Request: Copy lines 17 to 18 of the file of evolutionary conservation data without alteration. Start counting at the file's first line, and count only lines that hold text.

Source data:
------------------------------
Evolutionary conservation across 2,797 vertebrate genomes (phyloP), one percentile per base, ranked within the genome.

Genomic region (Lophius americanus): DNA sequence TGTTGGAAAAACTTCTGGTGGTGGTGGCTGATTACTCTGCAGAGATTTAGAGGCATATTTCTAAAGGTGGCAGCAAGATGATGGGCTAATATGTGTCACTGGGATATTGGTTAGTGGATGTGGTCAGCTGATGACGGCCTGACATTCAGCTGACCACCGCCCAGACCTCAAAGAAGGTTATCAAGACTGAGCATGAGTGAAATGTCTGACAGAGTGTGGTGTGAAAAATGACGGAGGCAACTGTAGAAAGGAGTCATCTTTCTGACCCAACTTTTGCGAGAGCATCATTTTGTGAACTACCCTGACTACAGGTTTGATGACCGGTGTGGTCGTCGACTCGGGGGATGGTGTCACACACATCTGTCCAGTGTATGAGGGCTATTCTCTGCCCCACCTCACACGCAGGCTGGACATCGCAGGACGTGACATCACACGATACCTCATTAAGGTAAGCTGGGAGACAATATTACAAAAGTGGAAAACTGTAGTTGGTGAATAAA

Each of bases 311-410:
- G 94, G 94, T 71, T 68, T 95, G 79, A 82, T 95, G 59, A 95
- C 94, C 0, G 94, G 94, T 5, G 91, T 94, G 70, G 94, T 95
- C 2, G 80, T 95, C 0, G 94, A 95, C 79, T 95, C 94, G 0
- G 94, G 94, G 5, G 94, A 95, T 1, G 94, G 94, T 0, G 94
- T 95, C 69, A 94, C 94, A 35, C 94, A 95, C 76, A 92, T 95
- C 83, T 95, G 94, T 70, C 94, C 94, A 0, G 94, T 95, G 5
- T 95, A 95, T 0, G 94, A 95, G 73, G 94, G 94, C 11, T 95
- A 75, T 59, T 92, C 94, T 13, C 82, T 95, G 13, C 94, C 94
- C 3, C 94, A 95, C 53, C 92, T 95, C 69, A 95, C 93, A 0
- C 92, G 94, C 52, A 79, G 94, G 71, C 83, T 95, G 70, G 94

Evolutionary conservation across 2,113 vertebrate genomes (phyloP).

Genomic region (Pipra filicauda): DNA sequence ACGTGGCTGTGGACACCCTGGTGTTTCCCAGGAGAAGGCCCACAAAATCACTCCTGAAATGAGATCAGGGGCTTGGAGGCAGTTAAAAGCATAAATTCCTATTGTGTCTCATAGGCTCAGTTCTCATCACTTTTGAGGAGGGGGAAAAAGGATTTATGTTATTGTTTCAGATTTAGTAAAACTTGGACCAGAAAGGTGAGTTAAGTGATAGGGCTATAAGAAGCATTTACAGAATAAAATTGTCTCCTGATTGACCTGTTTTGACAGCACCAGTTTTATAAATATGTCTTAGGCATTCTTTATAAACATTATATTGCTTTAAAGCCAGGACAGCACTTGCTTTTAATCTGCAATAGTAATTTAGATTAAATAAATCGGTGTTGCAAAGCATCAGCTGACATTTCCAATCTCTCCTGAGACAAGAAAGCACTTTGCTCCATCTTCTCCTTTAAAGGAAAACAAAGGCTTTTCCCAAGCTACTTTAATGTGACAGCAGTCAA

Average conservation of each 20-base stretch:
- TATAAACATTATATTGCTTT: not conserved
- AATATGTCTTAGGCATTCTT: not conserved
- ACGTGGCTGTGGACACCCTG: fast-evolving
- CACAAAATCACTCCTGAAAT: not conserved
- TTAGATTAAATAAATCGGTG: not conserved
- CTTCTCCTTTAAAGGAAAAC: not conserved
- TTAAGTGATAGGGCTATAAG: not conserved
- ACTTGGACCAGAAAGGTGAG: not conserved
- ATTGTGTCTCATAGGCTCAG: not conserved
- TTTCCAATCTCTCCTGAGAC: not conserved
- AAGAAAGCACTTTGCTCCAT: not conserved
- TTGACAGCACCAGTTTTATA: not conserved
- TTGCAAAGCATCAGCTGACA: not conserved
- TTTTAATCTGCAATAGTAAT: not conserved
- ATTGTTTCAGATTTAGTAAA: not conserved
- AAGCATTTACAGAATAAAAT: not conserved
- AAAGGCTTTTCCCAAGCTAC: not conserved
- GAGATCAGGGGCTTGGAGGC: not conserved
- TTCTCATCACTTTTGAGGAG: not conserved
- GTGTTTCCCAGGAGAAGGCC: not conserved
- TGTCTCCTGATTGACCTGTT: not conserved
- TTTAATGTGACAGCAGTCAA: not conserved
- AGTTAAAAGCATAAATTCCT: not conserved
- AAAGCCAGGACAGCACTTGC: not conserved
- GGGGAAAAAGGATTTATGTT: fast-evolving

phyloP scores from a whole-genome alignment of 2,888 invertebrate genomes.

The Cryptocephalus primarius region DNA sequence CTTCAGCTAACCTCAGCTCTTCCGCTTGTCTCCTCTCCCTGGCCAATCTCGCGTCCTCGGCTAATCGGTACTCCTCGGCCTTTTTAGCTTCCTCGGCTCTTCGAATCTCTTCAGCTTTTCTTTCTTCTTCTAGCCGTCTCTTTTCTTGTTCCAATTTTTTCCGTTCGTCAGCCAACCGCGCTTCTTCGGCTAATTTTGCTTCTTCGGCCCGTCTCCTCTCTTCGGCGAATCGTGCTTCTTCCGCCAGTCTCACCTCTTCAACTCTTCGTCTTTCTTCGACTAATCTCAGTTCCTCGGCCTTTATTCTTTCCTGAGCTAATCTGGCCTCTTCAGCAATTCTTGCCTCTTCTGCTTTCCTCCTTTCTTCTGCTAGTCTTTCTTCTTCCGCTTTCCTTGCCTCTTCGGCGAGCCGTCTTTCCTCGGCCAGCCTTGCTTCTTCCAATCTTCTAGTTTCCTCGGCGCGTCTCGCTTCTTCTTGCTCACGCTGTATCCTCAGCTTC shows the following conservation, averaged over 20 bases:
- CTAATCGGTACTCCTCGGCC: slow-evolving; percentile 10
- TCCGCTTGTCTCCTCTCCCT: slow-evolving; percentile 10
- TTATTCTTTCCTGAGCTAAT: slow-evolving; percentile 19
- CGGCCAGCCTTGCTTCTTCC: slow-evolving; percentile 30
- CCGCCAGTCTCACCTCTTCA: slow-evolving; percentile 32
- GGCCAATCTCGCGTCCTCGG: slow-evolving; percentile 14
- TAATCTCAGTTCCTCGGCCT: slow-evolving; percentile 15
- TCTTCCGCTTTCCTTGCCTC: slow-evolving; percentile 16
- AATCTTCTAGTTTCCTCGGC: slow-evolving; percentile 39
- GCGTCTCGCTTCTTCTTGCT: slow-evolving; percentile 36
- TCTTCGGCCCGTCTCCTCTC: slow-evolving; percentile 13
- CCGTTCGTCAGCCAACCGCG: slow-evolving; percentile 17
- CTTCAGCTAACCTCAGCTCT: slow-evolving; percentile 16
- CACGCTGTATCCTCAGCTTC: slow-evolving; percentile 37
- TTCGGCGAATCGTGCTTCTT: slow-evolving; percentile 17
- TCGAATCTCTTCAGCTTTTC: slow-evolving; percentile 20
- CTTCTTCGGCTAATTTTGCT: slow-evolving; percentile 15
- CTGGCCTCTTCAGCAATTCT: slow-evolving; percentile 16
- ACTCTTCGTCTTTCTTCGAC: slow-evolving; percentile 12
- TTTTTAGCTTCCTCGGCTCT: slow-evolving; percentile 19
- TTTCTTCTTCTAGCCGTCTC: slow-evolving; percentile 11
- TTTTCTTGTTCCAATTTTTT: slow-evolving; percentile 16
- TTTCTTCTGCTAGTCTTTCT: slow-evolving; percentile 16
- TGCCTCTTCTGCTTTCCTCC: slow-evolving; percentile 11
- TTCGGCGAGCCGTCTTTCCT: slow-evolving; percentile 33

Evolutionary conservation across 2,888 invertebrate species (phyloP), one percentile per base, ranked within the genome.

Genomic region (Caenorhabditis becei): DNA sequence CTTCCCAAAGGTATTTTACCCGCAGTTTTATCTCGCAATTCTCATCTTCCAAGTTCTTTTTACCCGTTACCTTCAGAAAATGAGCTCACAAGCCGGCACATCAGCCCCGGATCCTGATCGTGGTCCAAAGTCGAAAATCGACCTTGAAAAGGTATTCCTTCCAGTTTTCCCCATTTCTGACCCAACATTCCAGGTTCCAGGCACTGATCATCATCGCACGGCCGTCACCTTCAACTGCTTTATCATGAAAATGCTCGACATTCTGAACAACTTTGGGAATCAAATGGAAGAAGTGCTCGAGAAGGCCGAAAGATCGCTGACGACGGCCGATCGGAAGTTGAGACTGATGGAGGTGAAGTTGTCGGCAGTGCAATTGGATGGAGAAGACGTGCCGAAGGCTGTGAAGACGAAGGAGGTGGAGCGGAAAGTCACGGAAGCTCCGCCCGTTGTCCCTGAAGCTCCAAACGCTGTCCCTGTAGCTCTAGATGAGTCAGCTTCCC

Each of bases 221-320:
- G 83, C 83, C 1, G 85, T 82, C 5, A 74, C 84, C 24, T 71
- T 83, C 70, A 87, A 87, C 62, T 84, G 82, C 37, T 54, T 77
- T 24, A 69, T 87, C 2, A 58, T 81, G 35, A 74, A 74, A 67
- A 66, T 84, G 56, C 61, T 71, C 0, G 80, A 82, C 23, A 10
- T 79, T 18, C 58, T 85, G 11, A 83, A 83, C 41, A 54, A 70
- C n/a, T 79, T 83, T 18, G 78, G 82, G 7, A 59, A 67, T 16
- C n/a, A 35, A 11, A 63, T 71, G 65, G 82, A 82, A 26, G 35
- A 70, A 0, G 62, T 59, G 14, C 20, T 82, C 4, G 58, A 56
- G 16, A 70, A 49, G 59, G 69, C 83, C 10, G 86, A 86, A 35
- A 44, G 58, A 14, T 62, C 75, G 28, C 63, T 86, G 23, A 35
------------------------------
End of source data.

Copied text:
- TATAAACATTATATTGCTTT: not conserved
- AATATGTCTTAGGCATTCTT: not conserved